|The G-7 becomes the G-6 after President Donald Trump proposed to return it to the G-8, Trump and Kim Jong Un prepare for their tete-a-tete in Singapore, and Xi Jinping gets another stage to sell his win-win agenda. Here are some of the things people in markets have been talking about.
G-6 Versus One
The Group of Seven industrialized nations have had bouts of tension before, but perhaps not quite like the stormy gathering in Quebec. U.S. President Donald Trump faced criticism from his counterparts over his administration’s moves to boost tariffs on imports from its allies on national-security grounds. In a move that potentially raises questions about the future of the group that has long served as the premier economic superpower confab, Trump then disowned the G-7’s joint statement. White House economic adviser Larry Kudlow said Canadian Prime Minister Justin Trudeau’s labeling of American tariffs as “insulting” had triggered the spat. German Chancellor Angela Merkel said the discord was depressing.
Historic Summit Looms
Trump quickly shifted gears from the G-7 summit to his peace-making agenda with North Korea, heading to Singapore for an historic meeting with Kim Jong Un, the third in the Kim dynasty of dictators in the reclusive north Asian nation. Security experts have found it tough to predict what will come out of the session, given the American president’s unpredictable negotiating style. Few believe North Korea will surrender its nuclear weapons without major concessions from the U.S. But it’s also hard to imagine the U.S. agreeing to a step as radical as, say, withdrawing its military forces from South Korea. A move toward peace could stoke risk-on bets in financial markets, while a breakdown might see the yen in demand as a haven. The end of sanctions could bring an investment boom.
Xi Hosts Asia Leaders
The Trump-triggered disarray among the G-7 played nicely into the hands of Chinese President Xi Jinping, who has been positioning himself as a champion of globalization and defender of multilateralism. Xi hosted a gathering of the Shanghai Cooperation Organization, an eight-member group designed to coordinate security policies across Asia. He and Russian President Vladimir Putin reaffirmed their “strategic partnership” at the meeting. Indian Prime Minister Narendra Modi reached agreement with Xi over some trade issues, and invited his counterpart to come to India for an informal summit next year. Xi accepted, in a sign the two most populous Asian nations are mending ties after bouts of tension over their disputed border.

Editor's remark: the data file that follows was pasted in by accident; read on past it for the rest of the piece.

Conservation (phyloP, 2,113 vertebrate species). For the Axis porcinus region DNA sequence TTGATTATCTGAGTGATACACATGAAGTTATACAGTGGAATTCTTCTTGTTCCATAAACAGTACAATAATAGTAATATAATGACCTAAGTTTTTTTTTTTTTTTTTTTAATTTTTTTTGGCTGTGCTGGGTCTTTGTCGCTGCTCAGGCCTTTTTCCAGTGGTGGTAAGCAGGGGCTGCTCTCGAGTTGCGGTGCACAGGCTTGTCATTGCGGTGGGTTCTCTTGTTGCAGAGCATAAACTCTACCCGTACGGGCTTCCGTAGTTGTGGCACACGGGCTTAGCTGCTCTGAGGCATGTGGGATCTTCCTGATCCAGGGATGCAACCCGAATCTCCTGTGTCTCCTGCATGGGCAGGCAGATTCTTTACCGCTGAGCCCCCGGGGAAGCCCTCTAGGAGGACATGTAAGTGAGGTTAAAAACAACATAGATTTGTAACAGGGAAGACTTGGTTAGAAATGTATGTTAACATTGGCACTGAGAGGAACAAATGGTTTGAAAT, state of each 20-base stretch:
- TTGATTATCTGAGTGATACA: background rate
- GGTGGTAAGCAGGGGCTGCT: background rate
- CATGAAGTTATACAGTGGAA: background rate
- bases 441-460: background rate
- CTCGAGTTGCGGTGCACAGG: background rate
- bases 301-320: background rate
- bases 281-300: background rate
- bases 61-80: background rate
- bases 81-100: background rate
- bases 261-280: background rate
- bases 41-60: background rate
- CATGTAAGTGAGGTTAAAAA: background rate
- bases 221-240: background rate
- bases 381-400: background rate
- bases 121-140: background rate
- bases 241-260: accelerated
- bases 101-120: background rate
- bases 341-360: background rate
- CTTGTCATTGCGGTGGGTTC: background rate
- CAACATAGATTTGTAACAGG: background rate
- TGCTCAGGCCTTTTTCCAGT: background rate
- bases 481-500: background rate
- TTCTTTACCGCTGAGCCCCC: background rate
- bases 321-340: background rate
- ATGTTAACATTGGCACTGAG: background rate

No Swiss Experiment
Swiss voters overwhelmingly rejected an innovative proposal to rein in financial risks that had got increasing attention from economists and market strategists in recent weeks. The idea, known as Vollgeld in German, would have ended the practice of fractional reserve banking, where banks keep only some deposits on hand to meet withdrawal demands, and lend out the rest. Shifting control of the money supply more directly to the central bank would make the financial system safer, proponents argued. While the initiative is dead for now, the fact that the plebiscite got increasing attention from market participants could spur fresh thinking.
Mueller Rolls On
Special Counsel Robert Mueller’s investigation of Russia’s alleged interference in the 2016 U.S. presidential election continues, with indictments released Friday against Trump’s former campaign chairman, Paul Manafort. The charges added witness-tampering allegations to accusations that Manafort did illegal lobbying work for Ukraine and laundered millions of dollars in proceeds. Meantime, Mueller’s team is said to view Rudy Giuliani more as a spokesman than a legal representative for Trump in the investigations.
What we’ve been reading
This is what caught our eye the past 24 hours.
And finally, here’s what David’s interested in this morning
With North Korea’s relations with the world set to take a major turn this week, expect a large part of the conversation to be on the prospect of unification. This, if it does happen, will be one of those rare and massive undertakings without any recent precedent, so both the size of the bill and who foots it is anyone’s best guesstimate. Perhaps the better one out there is from South Korea itself (which is likely end up paying). About four years ago, South Korea’s Financial Services Commission put an estimate out of half a trillion dollars. That’s the amount, if I recall the report correctly, needed over the course of 20 years to pump-prime the North’s economy to get it closer to that of a middle-income country.
Just to give you an idea how much that’s like darts in a dark room, the FSC said then that the number was open to revision and possibly unreliable. And it comes back to the lack of information on North Korea’s economy. The last time the North released an official GDP report was in 1965. A few years back, the Bank of Korea put its northern neighbor’s economy at about $30 billion — or 50 times smaller than the South. To put that in context, East Germany was about ten times smaller than the West when the Berlin Wall fell in 1989. The unification bill cost West Germany $2 trillion.